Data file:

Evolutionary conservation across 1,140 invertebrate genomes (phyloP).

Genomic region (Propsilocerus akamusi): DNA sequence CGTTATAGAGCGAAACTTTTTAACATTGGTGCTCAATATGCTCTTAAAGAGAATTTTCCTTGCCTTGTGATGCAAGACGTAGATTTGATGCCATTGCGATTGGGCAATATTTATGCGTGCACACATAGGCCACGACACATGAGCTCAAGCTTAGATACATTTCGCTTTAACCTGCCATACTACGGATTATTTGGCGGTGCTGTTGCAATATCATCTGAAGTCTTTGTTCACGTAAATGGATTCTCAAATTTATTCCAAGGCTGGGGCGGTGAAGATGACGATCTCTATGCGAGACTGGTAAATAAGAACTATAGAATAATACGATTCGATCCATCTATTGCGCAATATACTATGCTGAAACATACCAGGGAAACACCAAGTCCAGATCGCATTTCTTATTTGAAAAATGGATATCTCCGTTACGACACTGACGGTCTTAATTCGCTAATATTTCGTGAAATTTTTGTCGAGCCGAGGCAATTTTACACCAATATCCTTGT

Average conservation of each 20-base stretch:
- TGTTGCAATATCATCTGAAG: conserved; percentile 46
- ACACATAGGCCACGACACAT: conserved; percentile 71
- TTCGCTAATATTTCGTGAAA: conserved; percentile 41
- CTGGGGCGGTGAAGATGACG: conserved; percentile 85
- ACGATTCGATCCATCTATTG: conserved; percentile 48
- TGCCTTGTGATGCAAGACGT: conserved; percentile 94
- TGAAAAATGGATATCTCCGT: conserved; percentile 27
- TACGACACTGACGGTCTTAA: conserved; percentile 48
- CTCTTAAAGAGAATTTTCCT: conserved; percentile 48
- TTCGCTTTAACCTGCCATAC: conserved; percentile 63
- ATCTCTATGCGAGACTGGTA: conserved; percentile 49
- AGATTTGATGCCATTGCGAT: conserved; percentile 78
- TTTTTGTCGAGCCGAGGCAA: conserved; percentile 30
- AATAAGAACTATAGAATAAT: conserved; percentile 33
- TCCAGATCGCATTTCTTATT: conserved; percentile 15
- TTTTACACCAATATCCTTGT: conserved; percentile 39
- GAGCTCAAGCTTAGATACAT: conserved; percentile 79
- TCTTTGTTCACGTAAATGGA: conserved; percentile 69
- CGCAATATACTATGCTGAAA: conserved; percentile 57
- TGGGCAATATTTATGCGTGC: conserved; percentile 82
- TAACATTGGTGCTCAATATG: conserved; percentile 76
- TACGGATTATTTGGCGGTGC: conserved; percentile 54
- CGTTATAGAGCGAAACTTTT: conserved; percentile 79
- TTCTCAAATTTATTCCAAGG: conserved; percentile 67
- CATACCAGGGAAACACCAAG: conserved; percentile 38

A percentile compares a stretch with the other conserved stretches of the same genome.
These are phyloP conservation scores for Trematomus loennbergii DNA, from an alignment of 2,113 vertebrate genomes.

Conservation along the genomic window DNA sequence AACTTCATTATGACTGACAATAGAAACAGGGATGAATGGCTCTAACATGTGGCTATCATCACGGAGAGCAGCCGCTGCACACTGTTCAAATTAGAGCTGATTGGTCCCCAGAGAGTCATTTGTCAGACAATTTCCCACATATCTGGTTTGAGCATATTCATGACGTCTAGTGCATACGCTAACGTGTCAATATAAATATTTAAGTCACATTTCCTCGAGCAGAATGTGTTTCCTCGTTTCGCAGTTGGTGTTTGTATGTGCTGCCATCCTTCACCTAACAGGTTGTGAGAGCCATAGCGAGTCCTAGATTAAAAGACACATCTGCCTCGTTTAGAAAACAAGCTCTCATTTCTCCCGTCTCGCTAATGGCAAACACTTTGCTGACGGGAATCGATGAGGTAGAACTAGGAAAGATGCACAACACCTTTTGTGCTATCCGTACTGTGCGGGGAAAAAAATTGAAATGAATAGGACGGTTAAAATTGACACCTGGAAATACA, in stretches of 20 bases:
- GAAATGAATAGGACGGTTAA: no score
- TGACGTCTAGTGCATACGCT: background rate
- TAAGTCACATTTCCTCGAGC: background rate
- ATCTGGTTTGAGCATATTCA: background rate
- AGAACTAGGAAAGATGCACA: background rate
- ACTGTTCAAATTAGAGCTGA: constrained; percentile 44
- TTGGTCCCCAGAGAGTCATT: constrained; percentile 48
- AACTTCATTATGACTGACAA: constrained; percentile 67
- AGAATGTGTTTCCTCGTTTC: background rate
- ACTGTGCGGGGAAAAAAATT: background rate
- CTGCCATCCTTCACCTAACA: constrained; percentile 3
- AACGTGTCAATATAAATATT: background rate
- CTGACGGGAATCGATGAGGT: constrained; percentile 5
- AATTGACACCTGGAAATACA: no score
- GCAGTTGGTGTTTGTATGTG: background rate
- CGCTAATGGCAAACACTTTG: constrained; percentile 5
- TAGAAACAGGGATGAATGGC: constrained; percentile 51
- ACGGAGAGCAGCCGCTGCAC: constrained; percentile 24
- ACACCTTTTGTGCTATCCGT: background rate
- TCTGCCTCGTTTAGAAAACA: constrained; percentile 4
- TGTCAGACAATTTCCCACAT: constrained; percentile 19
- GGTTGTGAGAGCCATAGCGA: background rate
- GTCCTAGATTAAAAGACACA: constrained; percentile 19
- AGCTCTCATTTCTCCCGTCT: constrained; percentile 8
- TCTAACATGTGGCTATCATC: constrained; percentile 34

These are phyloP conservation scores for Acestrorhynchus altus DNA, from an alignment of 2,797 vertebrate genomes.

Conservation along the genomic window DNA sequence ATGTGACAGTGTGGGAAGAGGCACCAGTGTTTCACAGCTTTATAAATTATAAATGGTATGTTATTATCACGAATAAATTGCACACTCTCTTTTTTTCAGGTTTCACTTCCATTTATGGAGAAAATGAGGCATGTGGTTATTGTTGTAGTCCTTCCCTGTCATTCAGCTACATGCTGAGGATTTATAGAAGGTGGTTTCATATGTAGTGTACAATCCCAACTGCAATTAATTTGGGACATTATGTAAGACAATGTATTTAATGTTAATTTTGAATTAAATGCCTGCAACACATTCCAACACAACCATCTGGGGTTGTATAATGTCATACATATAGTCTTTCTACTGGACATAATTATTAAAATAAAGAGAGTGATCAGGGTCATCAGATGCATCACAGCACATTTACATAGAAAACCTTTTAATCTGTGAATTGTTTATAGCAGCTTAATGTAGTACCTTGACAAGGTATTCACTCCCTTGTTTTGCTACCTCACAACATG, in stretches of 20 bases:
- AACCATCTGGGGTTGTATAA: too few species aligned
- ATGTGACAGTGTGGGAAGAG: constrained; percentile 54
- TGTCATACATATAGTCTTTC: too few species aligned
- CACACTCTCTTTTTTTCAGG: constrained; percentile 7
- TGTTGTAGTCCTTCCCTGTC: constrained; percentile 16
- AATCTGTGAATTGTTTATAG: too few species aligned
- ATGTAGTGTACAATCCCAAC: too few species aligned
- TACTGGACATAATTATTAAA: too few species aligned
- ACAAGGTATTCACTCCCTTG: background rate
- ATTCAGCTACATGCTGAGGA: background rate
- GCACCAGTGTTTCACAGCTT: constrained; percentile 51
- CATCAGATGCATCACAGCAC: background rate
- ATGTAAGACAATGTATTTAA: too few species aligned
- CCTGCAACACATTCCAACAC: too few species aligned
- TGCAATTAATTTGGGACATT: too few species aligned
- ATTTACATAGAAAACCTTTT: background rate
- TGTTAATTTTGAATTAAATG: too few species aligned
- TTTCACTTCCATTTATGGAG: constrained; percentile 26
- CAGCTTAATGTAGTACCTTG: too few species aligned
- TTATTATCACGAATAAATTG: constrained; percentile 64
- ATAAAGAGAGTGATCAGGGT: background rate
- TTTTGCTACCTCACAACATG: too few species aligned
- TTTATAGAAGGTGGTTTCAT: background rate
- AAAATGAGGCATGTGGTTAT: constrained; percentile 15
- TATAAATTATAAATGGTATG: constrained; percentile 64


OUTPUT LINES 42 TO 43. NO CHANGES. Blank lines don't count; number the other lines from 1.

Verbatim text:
- CTGCCATCCTTCACCTAACA: constrained; percentile 3
- AACGTGTCAATATAAATATT: background rate